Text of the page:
Restricted interests happened with food, also. It was the ultimate “comfort food.” Think about it. When we are stressed, emotional, or overwhelmed, most of us are comforted by eating food that is indulging, or reminds of our mother’s cooking, etc. Think about how it must feel to not understand the world around you, most of the time... to constantly be a step behind, trying to process what you see or hear. Only liking four or five different foods, and eating nothing else, gave my daughter a sense of comfort and predictability. She didn’t have to try to process all of the choices that were given to her, or worry if something was going to taste good, or what the texture of a food was going to be, if she just ate the same few things. (If you are thinking, “Every kid does that,” go read my last blog post.) So... she would eat peanut butter and jelly sandwiches, chicken nuggets, cold cereal, broccoli, and cantaloupe dunked in ketchup. When she decided she liked bananas... cantaloupe dunked in ketchup went away. (Thank Gawd!)
Over time, the fact that she has restricted interests has never changed. It has just evolved. Her food likes have expanded, more, since she was a little girl. But, honestly... not much. She still sticks to the a limited number of things, for the most part. Although, she is more easily prompted into trying or eating something different, than she used to be. But, left to fend for herself... there is little variation. Something new comes in... something old goes out.
This is the way it is. She is unapologetic. I am unapologetic. It has taken both of us a long time to get to the point that we just don’t give a shit what people think of how my daughter is effected by ASD. As it turns out... it is empowering for my daughter to understand her limitations, why they exist, and that they aren’t going away. It has given her a voice. She is more confident. She is living her life. But it is difficult, when others can’t see it, don’t want to see it, or don’t take the time to pay attention and understand why that my daughter is not disinterested, because she doesn’t care about a person, she is disinterested in a particular subject, because:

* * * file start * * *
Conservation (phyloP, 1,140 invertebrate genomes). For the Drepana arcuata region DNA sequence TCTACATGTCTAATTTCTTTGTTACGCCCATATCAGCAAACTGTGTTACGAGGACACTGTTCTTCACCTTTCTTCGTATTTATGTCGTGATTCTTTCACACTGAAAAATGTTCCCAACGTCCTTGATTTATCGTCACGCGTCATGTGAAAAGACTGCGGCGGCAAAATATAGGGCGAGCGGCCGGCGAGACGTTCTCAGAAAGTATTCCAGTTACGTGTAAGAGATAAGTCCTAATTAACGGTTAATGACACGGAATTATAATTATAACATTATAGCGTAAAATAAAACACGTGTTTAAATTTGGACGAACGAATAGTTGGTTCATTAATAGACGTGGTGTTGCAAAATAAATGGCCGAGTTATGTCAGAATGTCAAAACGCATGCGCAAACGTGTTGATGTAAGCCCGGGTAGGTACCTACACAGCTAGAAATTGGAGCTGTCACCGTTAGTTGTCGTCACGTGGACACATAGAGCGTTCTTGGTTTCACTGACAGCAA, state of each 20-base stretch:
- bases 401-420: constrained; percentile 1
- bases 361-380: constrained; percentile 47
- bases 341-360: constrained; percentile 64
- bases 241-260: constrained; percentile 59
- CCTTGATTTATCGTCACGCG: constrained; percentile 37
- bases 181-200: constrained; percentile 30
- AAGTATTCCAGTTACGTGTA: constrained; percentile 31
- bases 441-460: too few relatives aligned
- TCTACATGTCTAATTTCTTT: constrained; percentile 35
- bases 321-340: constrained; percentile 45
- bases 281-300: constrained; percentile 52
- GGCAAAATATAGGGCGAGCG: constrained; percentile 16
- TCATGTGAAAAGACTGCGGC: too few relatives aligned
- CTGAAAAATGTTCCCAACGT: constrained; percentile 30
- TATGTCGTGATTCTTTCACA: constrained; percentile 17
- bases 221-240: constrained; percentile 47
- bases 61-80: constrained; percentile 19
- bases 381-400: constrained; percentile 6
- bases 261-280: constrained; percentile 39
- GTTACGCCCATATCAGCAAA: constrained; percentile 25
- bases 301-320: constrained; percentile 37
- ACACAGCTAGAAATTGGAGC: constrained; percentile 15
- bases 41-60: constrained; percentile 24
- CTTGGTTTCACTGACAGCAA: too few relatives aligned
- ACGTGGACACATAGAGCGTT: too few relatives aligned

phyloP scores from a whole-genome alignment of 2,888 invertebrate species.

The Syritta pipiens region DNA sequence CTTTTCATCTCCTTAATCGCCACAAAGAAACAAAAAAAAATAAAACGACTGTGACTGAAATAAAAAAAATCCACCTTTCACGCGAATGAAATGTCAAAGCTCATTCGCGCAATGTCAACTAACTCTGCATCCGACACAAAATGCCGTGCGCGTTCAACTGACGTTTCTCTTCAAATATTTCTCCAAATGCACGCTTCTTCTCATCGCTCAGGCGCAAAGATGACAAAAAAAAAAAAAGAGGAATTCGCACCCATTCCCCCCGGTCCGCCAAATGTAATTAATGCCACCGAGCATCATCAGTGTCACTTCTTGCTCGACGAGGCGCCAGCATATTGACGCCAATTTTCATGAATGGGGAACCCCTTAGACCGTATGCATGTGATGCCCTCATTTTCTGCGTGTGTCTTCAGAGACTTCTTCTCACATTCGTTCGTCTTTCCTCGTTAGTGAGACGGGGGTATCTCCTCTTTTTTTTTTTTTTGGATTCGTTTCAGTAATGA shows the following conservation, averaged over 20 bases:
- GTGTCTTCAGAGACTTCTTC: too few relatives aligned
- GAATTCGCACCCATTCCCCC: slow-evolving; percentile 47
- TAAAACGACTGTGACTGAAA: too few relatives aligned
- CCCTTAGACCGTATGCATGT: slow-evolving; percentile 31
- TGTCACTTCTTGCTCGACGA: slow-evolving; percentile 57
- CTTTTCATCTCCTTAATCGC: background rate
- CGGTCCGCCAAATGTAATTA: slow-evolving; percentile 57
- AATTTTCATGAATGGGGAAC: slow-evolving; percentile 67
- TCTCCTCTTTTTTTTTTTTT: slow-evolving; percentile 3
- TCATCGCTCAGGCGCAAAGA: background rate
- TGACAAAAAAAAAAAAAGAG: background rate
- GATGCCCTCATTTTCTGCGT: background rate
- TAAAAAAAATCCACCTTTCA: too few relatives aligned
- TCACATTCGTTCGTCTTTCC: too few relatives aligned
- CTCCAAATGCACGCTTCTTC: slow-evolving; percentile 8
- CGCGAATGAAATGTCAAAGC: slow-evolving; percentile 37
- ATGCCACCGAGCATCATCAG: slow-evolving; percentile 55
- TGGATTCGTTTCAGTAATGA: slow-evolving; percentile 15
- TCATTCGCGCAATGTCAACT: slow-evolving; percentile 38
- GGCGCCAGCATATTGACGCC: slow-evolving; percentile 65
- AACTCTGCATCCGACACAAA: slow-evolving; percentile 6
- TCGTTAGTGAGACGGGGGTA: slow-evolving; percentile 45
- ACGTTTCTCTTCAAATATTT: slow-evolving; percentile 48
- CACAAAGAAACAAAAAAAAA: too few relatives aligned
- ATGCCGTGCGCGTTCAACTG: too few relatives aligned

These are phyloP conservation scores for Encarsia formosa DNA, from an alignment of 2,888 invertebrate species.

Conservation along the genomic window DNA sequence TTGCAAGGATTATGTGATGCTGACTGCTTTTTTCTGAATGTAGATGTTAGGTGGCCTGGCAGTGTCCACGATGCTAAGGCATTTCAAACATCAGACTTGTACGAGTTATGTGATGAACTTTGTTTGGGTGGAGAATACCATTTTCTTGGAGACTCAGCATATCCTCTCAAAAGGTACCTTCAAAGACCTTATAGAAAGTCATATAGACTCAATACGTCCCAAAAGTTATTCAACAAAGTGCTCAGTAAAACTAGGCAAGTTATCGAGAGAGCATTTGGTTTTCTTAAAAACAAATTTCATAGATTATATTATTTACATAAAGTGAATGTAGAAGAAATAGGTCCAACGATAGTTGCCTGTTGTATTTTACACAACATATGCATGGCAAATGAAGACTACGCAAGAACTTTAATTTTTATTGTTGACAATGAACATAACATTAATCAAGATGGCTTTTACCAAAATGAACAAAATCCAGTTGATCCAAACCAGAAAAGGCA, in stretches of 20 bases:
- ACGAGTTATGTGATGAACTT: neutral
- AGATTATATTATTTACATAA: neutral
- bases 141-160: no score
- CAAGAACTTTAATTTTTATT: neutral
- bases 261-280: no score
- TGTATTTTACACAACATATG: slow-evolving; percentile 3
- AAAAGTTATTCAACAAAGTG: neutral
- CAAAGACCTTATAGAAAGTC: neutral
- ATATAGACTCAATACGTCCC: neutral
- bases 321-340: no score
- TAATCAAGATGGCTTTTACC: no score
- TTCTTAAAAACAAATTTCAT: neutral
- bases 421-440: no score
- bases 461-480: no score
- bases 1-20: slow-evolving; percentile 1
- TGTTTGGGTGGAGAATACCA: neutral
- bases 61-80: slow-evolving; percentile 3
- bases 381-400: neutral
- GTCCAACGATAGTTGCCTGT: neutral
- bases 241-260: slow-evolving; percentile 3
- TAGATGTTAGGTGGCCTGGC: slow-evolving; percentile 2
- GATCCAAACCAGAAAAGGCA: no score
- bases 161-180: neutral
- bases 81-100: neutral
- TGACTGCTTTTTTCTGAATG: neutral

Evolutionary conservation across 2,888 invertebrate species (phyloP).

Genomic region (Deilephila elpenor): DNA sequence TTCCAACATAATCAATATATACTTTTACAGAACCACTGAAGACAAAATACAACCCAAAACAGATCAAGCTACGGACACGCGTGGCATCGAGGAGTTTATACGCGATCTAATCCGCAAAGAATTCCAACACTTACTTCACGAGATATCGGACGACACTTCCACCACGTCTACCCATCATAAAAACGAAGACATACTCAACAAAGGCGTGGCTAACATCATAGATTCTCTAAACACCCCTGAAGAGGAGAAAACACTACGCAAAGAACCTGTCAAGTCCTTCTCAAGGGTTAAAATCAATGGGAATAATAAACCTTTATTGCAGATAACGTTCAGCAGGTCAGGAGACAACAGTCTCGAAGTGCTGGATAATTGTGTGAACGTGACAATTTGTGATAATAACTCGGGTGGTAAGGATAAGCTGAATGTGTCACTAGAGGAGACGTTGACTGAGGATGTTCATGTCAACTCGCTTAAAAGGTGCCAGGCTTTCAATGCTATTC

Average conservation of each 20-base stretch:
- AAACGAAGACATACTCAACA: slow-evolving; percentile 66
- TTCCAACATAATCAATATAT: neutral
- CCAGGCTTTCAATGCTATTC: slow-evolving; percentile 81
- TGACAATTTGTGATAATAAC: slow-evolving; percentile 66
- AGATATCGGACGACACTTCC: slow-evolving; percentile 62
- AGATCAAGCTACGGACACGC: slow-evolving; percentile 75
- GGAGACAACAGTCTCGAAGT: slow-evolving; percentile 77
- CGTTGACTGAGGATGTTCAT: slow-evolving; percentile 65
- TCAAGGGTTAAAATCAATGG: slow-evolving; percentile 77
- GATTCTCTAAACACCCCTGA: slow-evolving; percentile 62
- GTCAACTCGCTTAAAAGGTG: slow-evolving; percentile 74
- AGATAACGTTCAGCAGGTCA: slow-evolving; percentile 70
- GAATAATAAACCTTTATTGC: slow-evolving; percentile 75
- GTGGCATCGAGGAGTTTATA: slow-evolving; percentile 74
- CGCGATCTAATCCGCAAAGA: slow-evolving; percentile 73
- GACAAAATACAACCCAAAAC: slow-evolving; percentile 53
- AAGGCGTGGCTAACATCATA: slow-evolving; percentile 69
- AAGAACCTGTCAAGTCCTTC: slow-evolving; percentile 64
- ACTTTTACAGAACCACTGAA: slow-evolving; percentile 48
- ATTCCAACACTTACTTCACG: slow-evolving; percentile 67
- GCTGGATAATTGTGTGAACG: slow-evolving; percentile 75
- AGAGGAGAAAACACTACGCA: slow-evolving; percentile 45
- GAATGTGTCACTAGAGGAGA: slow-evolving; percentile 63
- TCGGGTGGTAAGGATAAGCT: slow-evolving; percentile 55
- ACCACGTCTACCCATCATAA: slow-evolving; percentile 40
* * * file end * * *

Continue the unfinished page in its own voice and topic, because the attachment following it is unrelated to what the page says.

She. Doesn’t. Understand.
She. Can’t. Process. That. Fast.
She. Is. Overwhelmed.
I am going to leave you with an excerpt from my daughter’s recent FaceBook post. Here is her plea... in her own words:
“I have recently tried to put in as much effort as I could muster into something that I’m not interested in, but the other person is VERY interested and invested in it. I’ve asked a few questions here and there, I’ve downloaded an app to look further into what they were talking about... In my eyes, that seemed like enough energy for me to expend on a topic that I’m not interested in. In their eyes... it’s the opposite, or they have led me to believe that it feels the opposite. It’s personal. It’s demoralizing. And I get that, of course it is! But they need to understand how my brain works to the fullest extent, and that it will likely never, ever change. It’s a unique part of me and I don’t want to change those unique parts about me. I can foster my interests and grow upwards, should I choose to act on them, into an amazing career or whatever I choose it to be.
Everywhere that I have read (so far - the internet is overwhelming with information sometimes) has blatantly stated that, yes, in fact, restricted interests/behaviors is a HALLMARK symptom of Autism Spectrum Disorders.
But I don’t need the internet to tell me how I feel.
I KNOW that I have restricted interests, and yes, it can make communication EXTREMELY hard. Finding a common ground is something I’ve struggled to put together, so I need help from YOU. Pay attention to our conversations. No, like REALLY pay attention. If I start saying “yeah” or “mhm” a lot to something that you’re talking about that isn’t just a “the weather’s nice outside,” comment, PLEASE, for the love of all things that are still holy in this world, ASK me if I understood what you were talking about. It’s all about prompting my brain to ask the questions that I may be thinking about, but won’t. If I didn’t understand, then please break it down, make it simpler. DON’T dumb it down. I’m not stupid. That’s not the way to go about it. Ask if I am able to understand the concept of what you are talking about. Then, go from there.
If you are someone that talks fast, forget holding a conversation with me. Speak SLOWER and I will probably be able to process at my normal speed.
I understand that accepting that I have restricted interests is hard. But please, try to be positive and welcoming about my interests instead of accusing me of not being interested in whatever it is that you’re passionate about. I’ve been trying.
No, you CANNOT fix a person with ASD’s restricted interests/behaviors, but you CAN help them and guide them to a happy, blissful place where they are doing what they love.
ANY relationship should be able to have two people that discuss interests and be able to say “that’s awesome, I’m so proud of you for achieving your goals!” or “wow, I didn’t know that about your interest!” without it being negative.
Thank you for coming to my TED talk.”